Finally, the vast majority of the respondents are optimistic about the future of their business, even though they believe that the Greek economy will recover at least after three years.
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Professor IOANNIS LAZARIDIS, Ph.D.
EFSTRATIOS LIVANIS, Ph.D.
VASILIKI PAVLIDOU, ESQ.
Department of Accounting and Finance
University of Macedonia, 54006 Thessaloniki, Greece
The authors would like to thank the participants of the 3rd International Conference of the Financial Engineering and Banking Society (FEBS), 6-8th June 2013 at ESCP Europe, Paris, organized by the Financial Regulation Laboratory (LabEx-ReFi) for helpful comments.
The authors own full responsibility for the contents of the paper.
* It may be mentioned that the crisis in Ireland is not the result of a bad fiscal policy.
TABLE 1 RESPONSE RATE PER REGIONAL UNIT Regional Unit (9) Response rate (%) Regional Units of East Macedonia and Thrace Drama 0 Evros 25 Kavala 80 Xanthi 22 Rhodope 67 Regional Units of Central Macedonia Imathia 100 Thessaloniki 36 Kilkis 100 Pella 100 Pieria 100 Serres 35 Chalkidiki 33 Regional Units of West Macedonia Grevena 100 Kastoria 75 Kozani 100 Fiorina 100 Regional Units of Epirus Arta 0 Thesprotia 75 Ioannina 100 Preveza 100 Regional Units of Thessaly Karditsa 100 Larissa 100 Magnesia 100 Trikala 92 TABLE 2 PERCENTAGE CHANGE DURING THE YEAR 2011 COMPARED TO 2010 (Q4 2011) AND DURING THE FIRST HALF OF 2012 COMPARED TO THE PREVIOUS HALF (Q2 2012) IN SALES VOLUME Negative (%) No change (%) Positive (%) >75 75-51 50-26 25-1 0 1-25 26-50 51-75 >75 Q4 2011 1.5 4.1 21.4 33.2 14.3 17.9 4.1 1 2.6 Q2 2012 1.6 6.2 20.2 31.1 12.4 20.7 4.1 2.1 1.6 TABLE 3 PERCENTAGE CHANGE DURING THE YEAR 2011 COMPARED TO 2010 (Q4 2011) AND DURING THE FIRST HALF OF 2012 COMPARED TO THE PREVIOUS HALF (Q2 2012) IN NET PROFITS Negative (%) No change (%) Positive (%) >75 75-51 50-26 25-1 0 1-25 26-50 51-75 >75 Q4 2011 7.2 7.5 18.4 30.6 15.8 12.8 3.1 1 3.6 Q2 2012 6.8 7.4 17.5 32.3 16.4 12.2 4.2 1.6 1.6 TABLE 4 PERCENTAGE CHANGE DURING THE YEAR 2011 COMPARED TO 2010 (Q4 2011) AND DURING THE FIRST HALF OF 2012 COMPARED TO THE PREVIOUS HALF (Q2 2012) IN THE NUMBER OF EMPLOYEES Negative (%) No change (%) Positive (%) >75 75-51 50-26 25-1 0 1-25 26-50 51-75 >75 Q4 2011 0.5 2.1 6.8 28.1 52.1 8.9 1 0 0.5 Q2 2012 1.8 1.9 4.7 25.5 51 13.5 1 0.5 TABLE 5 RECRUITMENTS in individuals in the next 6 months (%) [greater than 0 1-4 5-19 20-49 50-99 or equal to] Do not know 56.2 13.4 3.5 2.5 100 24.4 TABLE 6 IN YOUR OPINION, THE GREEK ECONOMY WILL RECOVER IN: in years (%) < 1 1-2 3-5 6-9 >10 Do not know 0.5 9.8 28.9 16 16.5 28.4 TABLE 7 ARE YOU OPTIMISTIC ABOUT THE FUTURE OF YOUR BUSINESS? (%) Extremely Very Moderately Slightly Not at all 10.2 37.4 32.8 12.3 7.2 TABLE 8 PERCENTAGE CHANGE DURING THE FIRST HALF OF 2012 COMPARED TO THE PREVIOUS HALF IN SALES VOLUME BASED ON THE PROXIMITY TO BORDERS Percentage change during the first half of 2012 Proximity to borders compared to the previous half in Sales volume Negative (%) No change (%) >75 75-51 50-26 25-1 0 1-25 Group A 0.0 102 15.3 20.3 16.9 27.1 Group B 22 4.5 22.4 35.8 10.4 17.9 Percentage change during the first half of 2012 Proximity to borders compared to the previous half in Sales volume Positive (%) 26-50 51-75 >75 Group A 8.5 1.7 0.0 Group B 22 22 22 Pearson Chi-Square Value df Asymp. Sig. (2-sided) 15.936 (a) 8 .043 TABLE 9 WILLINGNESS TO MAKE NEW INVESTMENTS IN THE NEXT SIX MONTHS BASED ON THE PROXIMITY TO BORDERS Proximity to borders Are you planning to make new investments in the next six months? (%) Yes No Group A 52.5 47.5 Group B 23.6 76.4 Pearson Chi-Square Value df Asymp. Sig. (2-sided) 16.204 (a) 1 .000 TABLE 10 PERCENTAGE CHANGE DURING THE FIRST HALF OF 2012 COMPARED TO THE PREVIOUS HALF IN SALES VOLUME BASED ON THE NUMBER OF EMPLOYEES No. of employees Percentage change during the first half of 2012 compared to the previous half in Sales volume Negative (%) No change (%) >75 75-51 50-26 25-1 0 1-25 1-4 42 12.5 20.8 33.3 14.6 10.4 5-19 0.0 6.8 20.3 28.8 13.6 18.6 20-49 0.0 3.2 29.0 38.7 6.5 12.9 50-99 4.2 0.0 20.8 29.2 4.2 33.3 = 100 0.0 0.0 0.0 26.3 15.8 57.9 Pearson Chi- Value df Asymp. Sig. (2-sided) Square 49.627 (a) 32 .024 No. of employees Percentage change during the first half of 2012 compared to the previous half in Sales volume Positive (%) 26-50 51-75 >75 1-4 0.0 42 0.0 5-19 5.1 3.4 3.4 20-49 9.7 0.0 0.0 50-99 8.3 0.0 0.0 = 100 0.0 0.0 0.0 Pearson Chi- Square TABLE 11 INVESTMENTS DURING THE FIRST HALF OF 2012 BASED ON THE NUMBER OF EMPLOYEES No. of Did you make any investment during the employees first half of 2012? (%) Yes No 1-4 16.3 83.7 5-19 31.7 68.3 20-49 34.4 65.6 50-99 52.0 48.0 = 100 45.0 55.0 Pearson Chi-Square Value df Asymp. Sig. (2-sided) 16.656 (a) 8 .034 TABLE 12 WILLINGNESS TO MAKE NEW INVESTMENTS IN THE NEXT SIX MONTHS BASED ON THE NUMBER OF EMPLOYEES No. of employees Are you planning to make new investments in the next six months? (%) Yes No 1-4 14.0 86.0 5-19 35.0 65.0 20-49 37.5 62.5 50-99 40.0 60.0 = 100 47.6 52.4 Pearson Chi-Square Value df Asymp. Sig. (2-sided) 11.243 (a) 4 .024 TABLE 13 WILLINGNESS TO EXPAND INTO FOREIGN MARKETS BASED ON THE NUMBER OF EMPLOYEES No. of employees Due to the current state of the Greek economy, I: Have already Plan / Want to Don't plan / expanded into expand into Don't want to (%) foreign foreign expand into markets markets (%) foreign markets (%) 4-Jan 4.0 14.0 82.0 5-19 19.0 34.5 46.6 20-49 21.9 40.6 37.5 50-99 48.0 24.0 28.0 = 100 54.5 18.2 27.3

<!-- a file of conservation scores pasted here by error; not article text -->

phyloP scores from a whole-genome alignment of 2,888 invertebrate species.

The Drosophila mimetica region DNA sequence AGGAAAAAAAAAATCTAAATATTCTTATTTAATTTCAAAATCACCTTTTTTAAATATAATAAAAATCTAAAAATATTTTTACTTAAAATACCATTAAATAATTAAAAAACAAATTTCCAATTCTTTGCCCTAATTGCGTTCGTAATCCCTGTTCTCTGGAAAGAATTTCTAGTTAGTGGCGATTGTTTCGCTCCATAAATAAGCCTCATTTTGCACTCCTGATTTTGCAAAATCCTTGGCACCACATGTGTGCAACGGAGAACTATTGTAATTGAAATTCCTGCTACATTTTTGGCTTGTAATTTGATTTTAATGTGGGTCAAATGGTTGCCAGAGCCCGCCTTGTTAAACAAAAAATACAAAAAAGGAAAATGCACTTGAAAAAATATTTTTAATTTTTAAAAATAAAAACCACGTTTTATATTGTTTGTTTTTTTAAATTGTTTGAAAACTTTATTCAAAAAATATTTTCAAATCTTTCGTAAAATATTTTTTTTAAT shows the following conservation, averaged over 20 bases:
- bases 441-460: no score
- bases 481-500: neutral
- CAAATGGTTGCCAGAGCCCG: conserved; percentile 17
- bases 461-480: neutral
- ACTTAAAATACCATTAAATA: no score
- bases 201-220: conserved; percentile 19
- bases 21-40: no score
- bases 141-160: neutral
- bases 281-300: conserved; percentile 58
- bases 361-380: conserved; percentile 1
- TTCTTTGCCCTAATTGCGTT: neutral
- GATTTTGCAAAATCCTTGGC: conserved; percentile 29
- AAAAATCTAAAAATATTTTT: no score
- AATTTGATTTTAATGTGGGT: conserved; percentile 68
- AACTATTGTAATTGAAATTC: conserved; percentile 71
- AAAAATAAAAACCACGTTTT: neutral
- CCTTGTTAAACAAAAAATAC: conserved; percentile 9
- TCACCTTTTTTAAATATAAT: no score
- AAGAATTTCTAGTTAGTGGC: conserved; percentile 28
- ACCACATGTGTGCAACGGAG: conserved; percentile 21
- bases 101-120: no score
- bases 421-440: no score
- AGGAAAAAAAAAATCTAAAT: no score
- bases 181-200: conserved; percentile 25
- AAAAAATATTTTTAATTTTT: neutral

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|Author:||Lazaridis, Ionnis; Livanis, Efstratos; Pavlidou, Vasiliki|
|Publication:||Journal of Financial Management & Analysis|
|Date:||Jan 1, 2015|